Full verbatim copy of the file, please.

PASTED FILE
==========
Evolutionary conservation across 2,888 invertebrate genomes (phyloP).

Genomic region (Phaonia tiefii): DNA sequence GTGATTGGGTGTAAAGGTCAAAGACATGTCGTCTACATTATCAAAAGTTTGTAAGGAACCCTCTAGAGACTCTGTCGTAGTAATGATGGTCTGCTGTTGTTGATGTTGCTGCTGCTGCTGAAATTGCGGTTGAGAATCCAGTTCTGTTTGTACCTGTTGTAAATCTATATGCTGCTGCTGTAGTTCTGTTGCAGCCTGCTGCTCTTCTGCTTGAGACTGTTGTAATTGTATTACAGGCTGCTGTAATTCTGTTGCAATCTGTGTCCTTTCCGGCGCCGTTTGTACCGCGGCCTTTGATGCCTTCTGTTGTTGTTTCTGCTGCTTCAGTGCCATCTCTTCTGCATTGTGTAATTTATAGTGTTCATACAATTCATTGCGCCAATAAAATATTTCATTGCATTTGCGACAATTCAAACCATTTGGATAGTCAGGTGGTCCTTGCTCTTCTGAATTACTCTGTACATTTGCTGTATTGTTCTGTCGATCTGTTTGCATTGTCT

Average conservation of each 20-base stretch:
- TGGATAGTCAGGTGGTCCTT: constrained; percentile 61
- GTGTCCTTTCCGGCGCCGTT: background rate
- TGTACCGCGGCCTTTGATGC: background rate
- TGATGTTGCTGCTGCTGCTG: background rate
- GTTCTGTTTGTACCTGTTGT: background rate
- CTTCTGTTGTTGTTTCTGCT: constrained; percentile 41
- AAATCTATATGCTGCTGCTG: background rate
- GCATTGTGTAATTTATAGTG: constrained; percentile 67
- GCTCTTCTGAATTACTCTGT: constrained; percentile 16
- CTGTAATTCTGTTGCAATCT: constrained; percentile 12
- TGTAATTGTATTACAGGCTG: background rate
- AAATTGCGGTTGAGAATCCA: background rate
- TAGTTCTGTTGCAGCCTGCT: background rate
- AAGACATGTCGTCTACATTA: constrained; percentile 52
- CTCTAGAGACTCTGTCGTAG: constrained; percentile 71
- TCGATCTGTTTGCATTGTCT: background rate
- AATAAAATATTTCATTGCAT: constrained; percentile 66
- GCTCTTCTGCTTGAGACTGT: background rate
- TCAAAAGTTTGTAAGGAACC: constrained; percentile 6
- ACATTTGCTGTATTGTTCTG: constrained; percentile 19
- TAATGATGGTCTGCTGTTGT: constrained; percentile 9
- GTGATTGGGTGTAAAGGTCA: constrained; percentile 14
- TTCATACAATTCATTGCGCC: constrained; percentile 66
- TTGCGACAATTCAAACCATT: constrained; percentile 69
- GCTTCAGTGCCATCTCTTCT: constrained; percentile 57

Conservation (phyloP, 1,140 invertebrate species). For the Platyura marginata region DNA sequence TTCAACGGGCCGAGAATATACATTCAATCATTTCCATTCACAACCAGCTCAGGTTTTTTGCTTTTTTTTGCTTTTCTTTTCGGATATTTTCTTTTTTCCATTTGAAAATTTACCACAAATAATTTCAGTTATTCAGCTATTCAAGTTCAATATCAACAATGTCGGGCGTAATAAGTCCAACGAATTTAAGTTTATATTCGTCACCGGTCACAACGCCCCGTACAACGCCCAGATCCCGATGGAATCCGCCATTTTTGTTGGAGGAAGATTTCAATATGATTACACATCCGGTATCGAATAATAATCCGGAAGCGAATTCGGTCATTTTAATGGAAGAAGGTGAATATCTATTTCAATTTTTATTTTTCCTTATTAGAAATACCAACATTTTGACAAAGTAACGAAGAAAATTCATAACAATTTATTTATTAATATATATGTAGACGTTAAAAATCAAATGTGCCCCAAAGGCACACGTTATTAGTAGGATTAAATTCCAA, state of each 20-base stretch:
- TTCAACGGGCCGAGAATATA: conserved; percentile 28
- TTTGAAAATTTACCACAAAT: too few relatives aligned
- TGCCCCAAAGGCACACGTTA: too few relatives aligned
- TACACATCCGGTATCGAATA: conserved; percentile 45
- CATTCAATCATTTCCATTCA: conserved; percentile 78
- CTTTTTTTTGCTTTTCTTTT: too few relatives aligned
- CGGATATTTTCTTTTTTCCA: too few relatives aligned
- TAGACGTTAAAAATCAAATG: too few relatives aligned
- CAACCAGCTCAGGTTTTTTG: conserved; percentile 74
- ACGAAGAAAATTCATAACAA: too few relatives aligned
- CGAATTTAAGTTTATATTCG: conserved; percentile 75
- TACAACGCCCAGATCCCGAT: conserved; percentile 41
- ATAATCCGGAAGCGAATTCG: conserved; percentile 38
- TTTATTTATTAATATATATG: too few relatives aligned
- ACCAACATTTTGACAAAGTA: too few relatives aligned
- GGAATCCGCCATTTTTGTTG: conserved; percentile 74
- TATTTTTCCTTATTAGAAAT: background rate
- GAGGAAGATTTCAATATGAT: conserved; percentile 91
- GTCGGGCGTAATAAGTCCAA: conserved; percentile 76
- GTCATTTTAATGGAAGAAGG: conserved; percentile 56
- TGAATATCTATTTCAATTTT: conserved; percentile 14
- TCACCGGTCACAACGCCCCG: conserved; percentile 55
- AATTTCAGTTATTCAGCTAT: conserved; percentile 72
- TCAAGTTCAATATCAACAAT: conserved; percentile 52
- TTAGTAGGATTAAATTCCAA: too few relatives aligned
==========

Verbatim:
Evolutionary conservation across 2,888 invertebrate genomes (phyloP).

Genomic region (Phaonia tiefii): DNA sequence GTGATTGGGTGTAAAGGTCAAAGACATGTCGTCTACATTATCAAAAGTTTGTAAGGAACCCTCTAGAGACTCTGTCGTAGTAATGATGGTCTGCTGTTGTTGATGTTGCTGCTGCTGCTGAAATTGCGGTTGAGAATCCAGTTCTGTTTGTACCTGTTGTAAATCTATATGCTGCTGCTGTAGTTCTGTTGCAGCCTGCTGCTCTTCTGCTTGAGACTGTTGTAATTGTATTACAGGCTGCTGTAATTCTGTTGCAATCTGTGTCCTTTCCGGCGCCGTTTGTACCGCGGCCTTTGATGCCTTCTGTTGTTGTTTCTGCTGCTTCAGTGCCATCTCTTCTGCATTGTGTAATTTATAGTGTTCATACAATTCATTGCGCCAATAAAATATTTCATTGCATTTGCGACAATTCAAACCATTTGGATAGTCAGGTGGTCCTTGCTCTTCTGAATTACTCTGTACATTTGCTGTATTGTTCTGTCGATCTGTTTGCATTGTCT

Average conservation of each 20-base stretch:
- TGGATAGTCAGGTGGTCCTT: constrained; percentile 61
- GTGTCCTTTCCGGCGCCGTT: background rate
- TGTACCGCGGCCTTTGATGC: background rate
- TGATGTTGCTGCTGCTGCTG: background rate
- GTTCTGTTTGTACCTGTTGT: background rate
- CTTCTGTTGTTGTTTCTGCT: constrained; percentile 41
- AAATCTATATGCTGCTGCTG: background rate
- GCATTGTGTAATTTATAGTG: constrained; percentile 67
- GCTCTTCTGAATTACTCTGT: constrained; percentile 16
- CTGTAATTCTGTTGCAATCT: constrained; percentile 12
- TGTAATTGTATTACAGGCTG: background rate
- AAATTGCGGTTGAGAATCCA: background rate
- TAGTTCTGTTGCAGCCTGCT: background rate
- AAGACATGTCGTCTACATTA: constrained; percentile 52
- CTCTAGAGACTCTGTCGTAG: constrained; percentile 71
- TCGATCTGTTTGCATTGTCT: background rate
- AATAAAATATTTCATTGCAT: constrained; percentile 66
- GCTCTTCTGCTTGAGACTGT: background rate
- TCAAAAGTTTGTAAGGAACC: constrained; percentile 6
- ACATTTGCTGTATTGTTCTG: constrained; percentile 19
- TAATGATGGTCTGCTGTTGT: constrained; percentile 9
- GTGATTGGGTGTAAAGGTCA: constrained; percentile 14
- TTCATACAATTCATTGCGCC: constrained; percentile 66
- TTGCGACAATTCAAACCATT: constrained; percentile 69
- GCTTCAGTGCCATCTCTTCT: constrained; percentile 57

Conservation (phyloP, 1,140 invertebrate species). For the Platyura marginata region DNA sequence TTCAACGGGCCGAGAATATACATTCAATCATTTCCATTCACAACCAGCTCAGGTTTTTTGCTTTTTTTTGCTTTTCTTTTCGGATATTTTCTTTTTTCCATTTGAAAATTTACCACAAATAATTTCAGTTATTCAGCTATTCAAGTTCAATATCAACAATGTCGGGCGTAATAAGTCCAACGAATTTAAGTTTATATTCGTCACCGGTCACAACGCCCCGTACAACGCCCAGATCCCGATGGAATCCGCCATTTTTGTTGGAGGAAGATTTCAATATGATTACACATCCGGTATCGAATAATAATCCGGAAGCGAATTCGGTCATTTTAATGGAAGAAGGTGAATATCTATTTCAATTTTTATTTTTCCTTATTAGAAATACCAACATTTTGACAAAGTAACGAAGAAAATTCATAACAATTTATTTATTAATATATATGTAGACGTTAAAAATCAAATGTGCCCCAAAGGCACACGTTATTAGTAGGATTAAATTCCAA, state of each 20-base stretch:
- TTCAACGGGCCGAGAATATA: conserved; percentile 28
- TTTGAAAATTTACCACAAAT: too few relatives aligned
- TGCCCCAAAGGCACACGTTA: too few relatives aligned
- TACACATCCGGTATCGAATA: conserved; percentile 45
- CATTCAATCATTTCCATTCA: conserved; percentile 78
- CTTTTTTTTGCTTTTCTTTT: too few relatives aligned
- CGGATATTTTCTTTTTTCCA: too few relatives aligned
- TAGACGTTAAAAATCAAATG: too few relatives aligned
- CAACCAGCTCAGGTTTTTTG: conserved; percentile 74
- ACGAAGAAAATTCATAACAA: too few relatives aligned
- CGAATTTAAGTTTATATTCG: conserved; percentile 75
- TACAACGCCCAGATCCCGAT: conserved; percentile 41
- ATAATCCGGAAGCGAATTCG: conserved; percentile 38
- TTTATTTATTAATATATATG: too few relatives aligned
- ACCAACATTTTGACAAAGTA: too few relatives aligned
- GGAATCCGCCATTTTTGTTG: conserved; percentile 74
- TATTTTTCCTTATTAGAAAT: background rate
- GAGGAAGATTTCAATATGAT: conserved; percentile 91
- GTCGGGCGTAATAAGTCCAA: conserved; percentile 76
- GTCATTTTAATGGAAGAAGG: conserved; percentile 56
- TGAATATCTATTTCAATTTT: conserved; percentile 14
- TCACCGGTCACAACGCCCCG: conserved; percentile 55
- AATTTCAGTTATTCAGCTAT: conserved; percentile 72
- TCAAGTTCAATATCAACAAT: conserved; percentile 52
- TTAGTAGGATTAAATTCCAA: too few relatives aligned